Flight-attendant injured during Dolores O'Riordan air-rage incident suing singer and Aer Lingus
A flight attendant caught up in an air-rage incident which saw Cranberries star Dolores O’Riordan removed from an Aer Lingus plane is suing both the singer and the airline.
The singer, who has since been diagnosed with a bipolar disorder, assaulted gardai during the incident.
During criminal proceedings in late 2015 Ennis District Court heard that Carmel Coyne, who works for Aer Lingus was injured trying to calm O'Riordan and encourage her to take her seat.
Ms Coyne suffered a swollen ankle after O'Riordan stood on her when she attempted to get her to take her seat during the final approach to Shannon.
The flight attendant has now filed proceedings against both Ms O’Riordan and Aer Lingus with the High Court.
After the incident, the troubled singer apologised publicly to Ms Coyne whom she said she knew for many years.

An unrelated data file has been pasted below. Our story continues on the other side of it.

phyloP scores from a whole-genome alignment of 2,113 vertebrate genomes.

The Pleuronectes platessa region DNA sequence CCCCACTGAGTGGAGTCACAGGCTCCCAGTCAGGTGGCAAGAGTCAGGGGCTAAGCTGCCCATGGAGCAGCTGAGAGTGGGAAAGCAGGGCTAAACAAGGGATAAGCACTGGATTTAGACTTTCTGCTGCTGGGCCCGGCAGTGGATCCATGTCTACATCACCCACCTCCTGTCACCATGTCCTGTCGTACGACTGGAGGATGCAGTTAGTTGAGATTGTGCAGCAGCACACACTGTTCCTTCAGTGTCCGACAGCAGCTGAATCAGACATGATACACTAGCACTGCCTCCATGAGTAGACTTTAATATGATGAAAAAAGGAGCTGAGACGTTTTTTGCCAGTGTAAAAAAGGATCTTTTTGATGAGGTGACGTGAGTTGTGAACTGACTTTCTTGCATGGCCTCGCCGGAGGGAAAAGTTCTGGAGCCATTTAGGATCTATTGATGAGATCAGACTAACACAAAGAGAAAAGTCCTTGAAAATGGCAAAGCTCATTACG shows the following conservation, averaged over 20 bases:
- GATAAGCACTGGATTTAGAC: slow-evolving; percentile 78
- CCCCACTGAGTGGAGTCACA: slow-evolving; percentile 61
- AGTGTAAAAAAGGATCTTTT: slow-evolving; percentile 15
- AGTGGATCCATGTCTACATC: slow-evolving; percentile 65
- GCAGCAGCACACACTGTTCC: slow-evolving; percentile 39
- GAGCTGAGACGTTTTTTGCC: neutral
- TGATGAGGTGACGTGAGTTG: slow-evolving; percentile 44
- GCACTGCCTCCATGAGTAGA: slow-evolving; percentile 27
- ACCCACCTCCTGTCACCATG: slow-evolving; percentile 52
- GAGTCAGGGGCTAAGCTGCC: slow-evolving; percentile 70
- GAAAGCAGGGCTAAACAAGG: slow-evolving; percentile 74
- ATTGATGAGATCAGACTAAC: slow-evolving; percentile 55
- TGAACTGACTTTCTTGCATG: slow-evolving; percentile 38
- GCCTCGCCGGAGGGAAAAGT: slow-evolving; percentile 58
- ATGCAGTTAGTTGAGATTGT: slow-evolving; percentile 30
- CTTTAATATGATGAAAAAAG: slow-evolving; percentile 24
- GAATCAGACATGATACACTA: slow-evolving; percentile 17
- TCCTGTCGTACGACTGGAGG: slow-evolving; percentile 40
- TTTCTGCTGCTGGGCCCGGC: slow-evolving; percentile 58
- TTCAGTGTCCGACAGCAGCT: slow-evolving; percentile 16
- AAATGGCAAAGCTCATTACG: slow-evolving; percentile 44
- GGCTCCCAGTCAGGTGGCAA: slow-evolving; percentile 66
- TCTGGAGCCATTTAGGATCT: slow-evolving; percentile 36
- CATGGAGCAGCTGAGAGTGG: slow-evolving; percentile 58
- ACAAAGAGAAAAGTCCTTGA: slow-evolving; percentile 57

"Carmel is lovely. I know Carmel a long time from flying over and back transatlantic since I had the little wee babies in the buggies. I really like her. She knows for a fact that it was an accident with my metal shoes," she said.
"And there were bad people having too much booze roaring at me. And I backed up and stood on her foot by an accident, like a child in the playground. I'm sorry Carmel."
In court, Garda Inspector Tom Kennedy who attended the incident gave evidence in the court and said the artist’s behaviour began to deteriorate as the plane approached Shannon.
Mr Kennedy said the singer-songwriter's behaviour was at first erratic, then unruly, irate, threatening, irrational and aggressive.
"Ms O'Riordan was very belligerent," he told the court.
"She said 'you are not going to arrest me. I am an icon. I'm the Queen of Limerick, I pay my taxes, I pay your wages. I'm going to sue you'."
The musician plead guilty and the charges were struck out by a judge who ordered the singer to pay €6,000 to the poor box, leaving her with no criminal convictions.
Court proceedings were initiated by Ms Coyne’s solicitors last month in the high court and solicitors acting for Ms O’Riordan filed a ‘memo entry of appearance’ which is an acknowledgement that proceedings have been filed.
A spokesperson for Aer Lingus declined to comment .